As technology continues to advance and alter the landscape of the workplace, more employers find themselves transitioning to a more remote workforce. The at-home workforce increased by 173% between 2005 and 2018, according to Global Workplace Analytics. With each passing year, that number continues to rise, and the push for remote work during the COVID-19 pandemic is expected to accelerate the trend over the long term.
As workers migrate out of the office and into distance employment, employers must realize that change management is important to the success of the business. Organizations need skilled change managers to help acclimate them to the expectations of stay-at-home workers.
An effective change manager should have the ability to:
- Reinforce teams: Incorporate feedback from teams and support them constructively
- Understand processes: Know the “how” for each process, as well as why each changes
- Communicate with clarity: Pass along information clearly and concisely
In terms of education, an online bachelor’s in organizational management can provide the skills and knowledge to start down this promising career path.
What Is Change Management?
Change management is how businesses coordinate the evolution of essential business processes, organizational structures, and company values and communicate those changes to the workforce. Organizational change can range from a CEO transition or department reorganization to the adoption of a new technology system or human resources policy.
Change managers explain these changes — and work to help employees navigate the transitions — through correspondence, training sessions, and other employee education and mentoring efforts.
Change management positions are often related to a company’s human resources department — or information technology department in the case of digital transformations — but they are becoming increasingly widespread through many industries and disciplines. Company executives and department leaders are also regularly responsible for managing organizational change.
Change Management and Telecommuting
According to Forbes, approximately 50% of the active U.S. workforce consists of millennials, and with them they bring wide-spanning changes. Almost 90% of those millennials don’t foresee staying in any one position for more than three years — forcing businesses to constantly renew human resources strategies — with many millennial employees expecting more of their work to be done remotely.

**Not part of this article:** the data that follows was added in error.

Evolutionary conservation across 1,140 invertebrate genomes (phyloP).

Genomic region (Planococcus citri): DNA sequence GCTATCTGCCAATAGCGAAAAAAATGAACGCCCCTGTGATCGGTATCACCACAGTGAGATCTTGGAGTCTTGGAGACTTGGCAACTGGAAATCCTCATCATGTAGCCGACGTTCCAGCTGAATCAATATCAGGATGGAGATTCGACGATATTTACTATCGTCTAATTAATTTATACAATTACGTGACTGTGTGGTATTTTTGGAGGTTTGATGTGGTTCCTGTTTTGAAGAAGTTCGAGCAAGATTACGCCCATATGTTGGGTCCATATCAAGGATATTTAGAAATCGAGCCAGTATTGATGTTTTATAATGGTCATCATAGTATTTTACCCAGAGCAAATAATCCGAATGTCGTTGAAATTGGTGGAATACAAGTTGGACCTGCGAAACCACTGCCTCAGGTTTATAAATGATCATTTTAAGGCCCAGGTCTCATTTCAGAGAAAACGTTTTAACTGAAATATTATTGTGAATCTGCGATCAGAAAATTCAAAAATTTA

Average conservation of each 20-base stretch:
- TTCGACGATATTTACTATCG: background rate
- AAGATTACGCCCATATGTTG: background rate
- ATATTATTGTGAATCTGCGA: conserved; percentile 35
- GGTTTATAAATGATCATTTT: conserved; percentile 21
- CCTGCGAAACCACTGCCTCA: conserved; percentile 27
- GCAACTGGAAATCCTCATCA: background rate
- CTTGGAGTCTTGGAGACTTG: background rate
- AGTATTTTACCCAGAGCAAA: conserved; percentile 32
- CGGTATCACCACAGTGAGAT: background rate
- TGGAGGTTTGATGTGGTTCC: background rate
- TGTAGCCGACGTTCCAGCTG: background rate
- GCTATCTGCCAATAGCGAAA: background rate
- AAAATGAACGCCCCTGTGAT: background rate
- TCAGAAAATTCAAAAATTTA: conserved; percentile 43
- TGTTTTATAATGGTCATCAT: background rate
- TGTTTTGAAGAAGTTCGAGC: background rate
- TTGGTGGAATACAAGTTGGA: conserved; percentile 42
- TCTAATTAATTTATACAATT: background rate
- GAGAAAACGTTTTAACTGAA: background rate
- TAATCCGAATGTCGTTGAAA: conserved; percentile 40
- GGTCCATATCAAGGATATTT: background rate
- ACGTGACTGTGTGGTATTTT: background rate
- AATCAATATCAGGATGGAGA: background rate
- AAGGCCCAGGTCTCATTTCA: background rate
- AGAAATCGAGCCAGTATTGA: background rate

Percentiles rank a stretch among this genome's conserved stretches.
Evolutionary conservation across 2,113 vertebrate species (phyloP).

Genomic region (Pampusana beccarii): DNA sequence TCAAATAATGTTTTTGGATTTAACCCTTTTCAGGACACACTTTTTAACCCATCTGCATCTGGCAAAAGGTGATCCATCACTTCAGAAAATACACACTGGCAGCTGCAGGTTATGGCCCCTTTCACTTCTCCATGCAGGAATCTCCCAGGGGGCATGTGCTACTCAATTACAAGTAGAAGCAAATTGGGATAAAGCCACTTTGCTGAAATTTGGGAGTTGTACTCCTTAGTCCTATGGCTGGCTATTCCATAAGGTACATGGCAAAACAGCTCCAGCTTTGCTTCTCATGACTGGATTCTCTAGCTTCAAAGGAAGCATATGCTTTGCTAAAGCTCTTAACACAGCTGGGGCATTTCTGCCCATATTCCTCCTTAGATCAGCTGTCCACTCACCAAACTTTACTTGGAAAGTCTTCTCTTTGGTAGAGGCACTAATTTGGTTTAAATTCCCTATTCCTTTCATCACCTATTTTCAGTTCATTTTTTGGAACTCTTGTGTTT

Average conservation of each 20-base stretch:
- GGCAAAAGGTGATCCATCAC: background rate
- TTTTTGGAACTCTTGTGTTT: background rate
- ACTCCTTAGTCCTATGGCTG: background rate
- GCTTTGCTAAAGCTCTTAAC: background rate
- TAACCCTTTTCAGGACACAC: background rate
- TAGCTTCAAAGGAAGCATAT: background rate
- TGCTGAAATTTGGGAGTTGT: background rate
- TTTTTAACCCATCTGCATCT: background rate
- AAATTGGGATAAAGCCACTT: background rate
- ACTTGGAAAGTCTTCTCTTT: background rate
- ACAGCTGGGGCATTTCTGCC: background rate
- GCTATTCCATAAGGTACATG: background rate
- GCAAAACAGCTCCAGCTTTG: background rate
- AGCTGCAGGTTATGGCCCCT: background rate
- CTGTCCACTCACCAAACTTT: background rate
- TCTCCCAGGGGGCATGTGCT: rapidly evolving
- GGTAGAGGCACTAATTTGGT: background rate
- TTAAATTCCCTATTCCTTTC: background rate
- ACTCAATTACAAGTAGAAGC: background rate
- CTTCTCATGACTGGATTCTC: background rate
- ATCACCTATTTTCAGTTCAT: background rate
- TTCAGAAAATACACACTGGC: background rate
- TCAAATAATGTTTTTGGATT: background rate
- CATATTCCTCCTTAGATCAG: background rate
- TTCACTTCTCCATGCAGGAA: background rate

With telecommuting at an all-time high and expected to rise, businesses will increasingly realize the importance of change management and the need for effective change managers to assist in the workforce transition or risk falling behind.
How to Effectively Manage a Remote Workforce
“Change” as it’s perceived in the workplace is not the same as it was even 10 years ago. Now, change comes quickly and impacts more areas, including technology, business practices, and company culture as a whole. As remote workers steadily grow to become the majority of the workforce, the companies that embrace this digital-enabled change will come out on top. Some essential strategies that companies can use to manage remote employees during change —including the shift to remote work — include the following:
When managing a remote workforce, communication is essential. Distance employees need to understand expected work hours; track and keep to deadlines; and stay in the loop with important messages, which might involve learning new software. Online training needs to be engaging and quick to the point, with support available to whoever needs it. Businesses can anticipate this with online tools to improve group collaboration. Change managers can also host team-building events so employees can learn together.
Not every employee takes to remote working as easily as some others, especially if they have a long history of working mostly on site. A change manager should expect this and remain positive when helping employees adjust to new work processes. A good place to start is to ensure the workers who struggle with the adjustment have appropriate expectations and know it’s OK to ease into new routines while they’re learning.